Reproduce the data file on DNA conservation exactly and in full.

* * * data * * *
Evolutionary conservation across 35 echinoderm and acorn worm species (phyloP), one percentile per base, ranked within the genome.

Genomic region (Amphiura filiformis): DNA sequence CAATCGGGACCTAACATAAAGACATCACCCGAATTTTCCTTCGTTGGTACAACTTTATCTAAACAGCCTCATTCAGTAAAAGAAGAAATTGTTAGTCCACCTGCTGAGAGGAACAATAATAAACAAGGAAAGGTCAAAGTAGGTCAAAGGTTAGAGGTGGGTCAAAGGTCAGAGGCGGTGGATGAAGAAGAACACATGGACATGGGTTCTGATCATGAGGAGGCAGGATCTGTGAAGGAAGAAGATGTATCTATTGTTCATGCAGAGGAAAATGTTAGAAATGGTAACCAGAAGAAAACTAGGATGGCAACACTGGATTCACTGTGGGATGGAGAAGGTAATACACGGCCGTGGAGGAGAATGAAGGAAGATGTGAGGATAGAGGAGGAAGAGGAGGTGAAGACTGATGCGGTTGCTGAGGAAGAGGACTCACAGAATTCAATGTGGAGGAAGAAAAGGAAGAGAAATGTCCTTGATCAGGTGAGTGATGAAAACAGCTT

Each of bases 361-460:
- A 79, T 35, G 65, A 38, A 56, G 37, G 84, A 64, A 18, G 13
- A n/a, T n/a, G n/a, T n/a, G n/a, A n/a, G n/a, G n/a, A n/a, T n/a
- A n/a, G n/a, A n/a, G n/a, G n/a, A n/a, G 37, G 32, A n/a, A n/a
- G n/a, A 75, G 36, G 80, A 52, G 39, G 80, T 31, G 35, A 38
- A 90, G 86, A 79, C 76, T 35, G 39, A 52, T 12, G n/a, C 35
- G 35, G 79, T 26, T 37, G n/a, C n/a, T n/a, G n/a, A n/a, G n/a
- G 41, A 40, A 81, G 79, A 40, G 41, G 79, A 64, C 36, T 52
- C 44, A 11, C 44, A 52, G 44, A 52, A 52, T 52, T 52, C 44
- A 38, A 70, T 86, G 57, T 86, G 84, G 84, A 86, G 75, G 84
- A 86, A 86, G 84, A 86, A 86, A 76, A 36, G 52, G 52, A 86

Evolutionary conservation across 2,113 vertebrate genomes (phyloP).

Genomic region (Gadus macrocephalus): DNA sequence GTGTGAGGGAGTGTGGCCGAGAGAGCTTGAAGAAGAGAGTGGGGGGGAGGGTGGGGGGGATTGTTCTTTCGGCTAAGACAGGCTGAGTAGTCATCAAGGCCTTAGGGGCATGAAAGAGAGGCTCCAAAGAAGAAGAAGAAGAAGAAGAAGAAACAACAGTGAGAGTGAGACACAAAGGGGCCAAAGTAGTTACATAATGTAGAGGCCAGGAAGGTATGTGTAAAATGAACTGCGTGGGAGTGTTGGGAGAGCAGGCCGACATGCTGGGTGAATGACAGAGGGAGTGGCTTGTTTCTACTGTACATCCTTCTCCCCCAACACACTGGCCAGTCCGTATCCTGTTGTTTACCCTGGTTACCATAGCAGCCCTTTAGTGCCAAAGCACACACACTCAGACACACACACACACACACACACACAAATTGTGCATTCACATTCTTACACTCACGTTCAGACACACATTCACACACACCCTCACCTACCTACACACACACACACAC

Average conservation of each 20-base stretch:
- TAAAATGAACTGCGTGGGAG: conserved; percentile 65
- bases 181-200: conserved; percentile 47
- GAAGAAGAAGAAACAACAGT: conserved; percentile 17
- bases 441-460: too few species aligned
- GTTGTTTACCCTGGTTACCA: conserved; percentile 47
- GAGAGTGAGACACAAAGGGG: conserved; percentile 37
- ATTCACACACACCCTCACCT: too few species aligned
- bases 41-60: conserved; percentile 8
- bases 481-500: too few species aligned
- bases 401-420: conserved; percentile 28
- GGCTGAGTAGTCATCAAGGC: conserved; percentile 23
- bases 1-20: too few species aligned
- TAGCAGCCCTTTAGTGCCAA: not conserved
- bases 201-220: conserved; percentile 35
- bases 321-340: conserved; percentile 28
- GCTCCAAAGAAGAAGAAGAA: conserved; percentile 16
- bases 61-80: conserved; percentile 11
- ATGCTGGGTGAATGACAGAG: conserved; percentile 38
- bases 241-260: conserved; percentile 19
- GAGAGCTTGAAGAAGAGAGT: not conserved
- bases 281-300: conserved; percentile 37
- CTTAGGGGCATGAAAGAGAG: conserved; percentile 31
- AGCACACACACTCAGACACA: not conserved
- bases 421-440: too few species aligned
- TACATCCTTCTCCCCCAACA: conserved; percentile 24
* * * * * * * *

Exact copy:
Evolutionary conservation across 35 echinoderm and acorn worm species (phyloP), one percentile per base, ranked within the genome.

Genomic region (Amphiura filiformis): DNA sequence CAATCGGGACCTAACATAAAGACATCACCCGAATTTTCCTTCGTTGGTACAACTTTATCTAAACAGCCTCATTCAGTAAAAGAAGAAATTGTTAGTCCACCTGCTGAGAGGAACAATAATAAACAAGGAAAGGTCAAAGTAGGTCAAAGGTTAGAGGTGGGTCAAAGGTCAGAGGCGGTGGATGAAGAAGAACACATGGACATGGGTTCTGATCATGAGGAGGCAGGATCTGTGAAGGAAGAAGATGTATCTATTGTTCATGCAGAGGAAAATGTTAGAAATGGTAACCAGAAGAAAACTAGGATGGCAACACTGGATTCACTGTGGGATGGAGAAGGTAATACACGGCCGTGGAGGAGAATGAAGGAAGATGTGAGGATAGAGGAGGAAGAGGAGGTGAAGACTGATGCGGTTGCTGAGGAAGAGGACTCACAGAATTCAATGTGGAGGAAGAAAAGGAAGAGAAATGTCCTTGATCAGGTGAGTGATGAAAACAGCTT

Each of bases 361-460:
- A 79, T 35, G 65, A 38, A 56, G 37, G 84, A 64, A 18, G 13
- A n/a, T n/a, G n/a, T n/a, G n/a, A n/a, G n/a, G n/a, A n/a, T n/a
- A n/a, G n/a, A n/a, G n/a, G n/a, A n/a, G 37, G 32, A n/a, A n/a
- G n/a, A 75, G 36, G 80, A 52, G 39, G 80, T 31, G 35, A 38
- A 90, G 86, A 79, C 76, T 35, G 39, A 52, T 12, G n/a, C 35
- G 35, G 79, T 26, T 37, G n/a, C n/a, T n/a, G n/a, A n/a, G n/a
- G 41, A 40, A 81, G 79, A 40, G 41, G 79, A 64, C 36, T 52
- C 44, A 11, C 44, A 52, G 44, A 52, A 52, T 52, T 52, C 44
- A 38, A 70, T 86, G 57, T 86, G 84, G 84, A 86, G 75, G 84
- A 86, A 86, G 84, A 86, A 86, A 76, A 36, G 52, G 52, A 86

Evolutionary conservation across 2,113 vertebrate genomes (phyloP).

Genomic region (Gadus macrocephalus): DNA sequence GTGTGAGGGAGTGTGGCCGAGAGAGCTTGAAGAAGAGAGTGGGGGGGAGGGTGGGGGGGATTGTTCTTTCGGCTAAGACAGGCTGAGTAGTCATCAAGGCCTTAGGGGCATGAAAGAGAGGCTCCAAAGAAGAAGAAGAAGAAGAAGAAGAAACAACAGTGAGAGTGAGACACAAAGGGGCCAAAGTAGTTACATAATGTAGAGGCCAGGAAGGTATGTGTAAAATGAACTGCGTGGGAGTGTTGGGAGAGCAGGCCGACATGCTGGGTGAATGACAGAGGGAGTGGCTTGTTTCTACTGTACATCCTTCTCCCCCAACACACTGGCCAGTCCGTATCCTGTTGTTTACCCTGGTTACCATAGCAGCCCTTTAGTGCCAAAGCACACACACTCAGACACACACACACACACACACACACAAATTGTGCATTCACATTCTTACACTCACGTTCAGACACACATTCACACACACCCTCACCTACCTACACACACACACACAC

Average conservation of each 20-base stretch:
- TAAAATGAACTGCGTGGGAG: conserved; percentile 65
- bases 181-200: conserved; percentile 47
- GAAGAAGAAGAAACAACAGT: conserved; percentile 17
- bases 441-460: too few species aligned
- GTTGTTTACCCTGGTTACCA: conserved; percentile 47
- GAGAGTGAGACACAAAGGGG: conserved; percentile 37
- ATTCACACACACCCTCACCT: too few species aligned
- bases 41-60: conserved; percentile 8
- bases 481-500: too few species aligned
- bases 401-420: conserved; percentile 28
- GGCTGAGTAGTCATCAAGGC: conserved; percentile 23
- bases 1-20: too few species aligned
- TAGCAGCCCTTTAGTGCCAA: not conserved
- bases 201-220: conserved; percentile 35
- bases 321-340: conserved; percentile 28
- GCTCCAAAGAAGAAGAAGAA: conserved; percentile 16
- bases 61-80: conserved; percentile 11
- ATGCTGGGTGAATGACAGAG: conserved; percentile 38
- bases 241-260: conserved; percentile 19
- GAGAGCTTGAAGAAGAGAGT: not conserved
- bases 281-300: conserved; percentile 37
- CTTAGGGGCATGAAAGAGAG: conserved; percentile 31
- AGCACACACACTCAGACACA: not conserved
- bases 421-440: too few species aligned
- TACATCCTTCTCCCCCAACA: conserved; percentile 24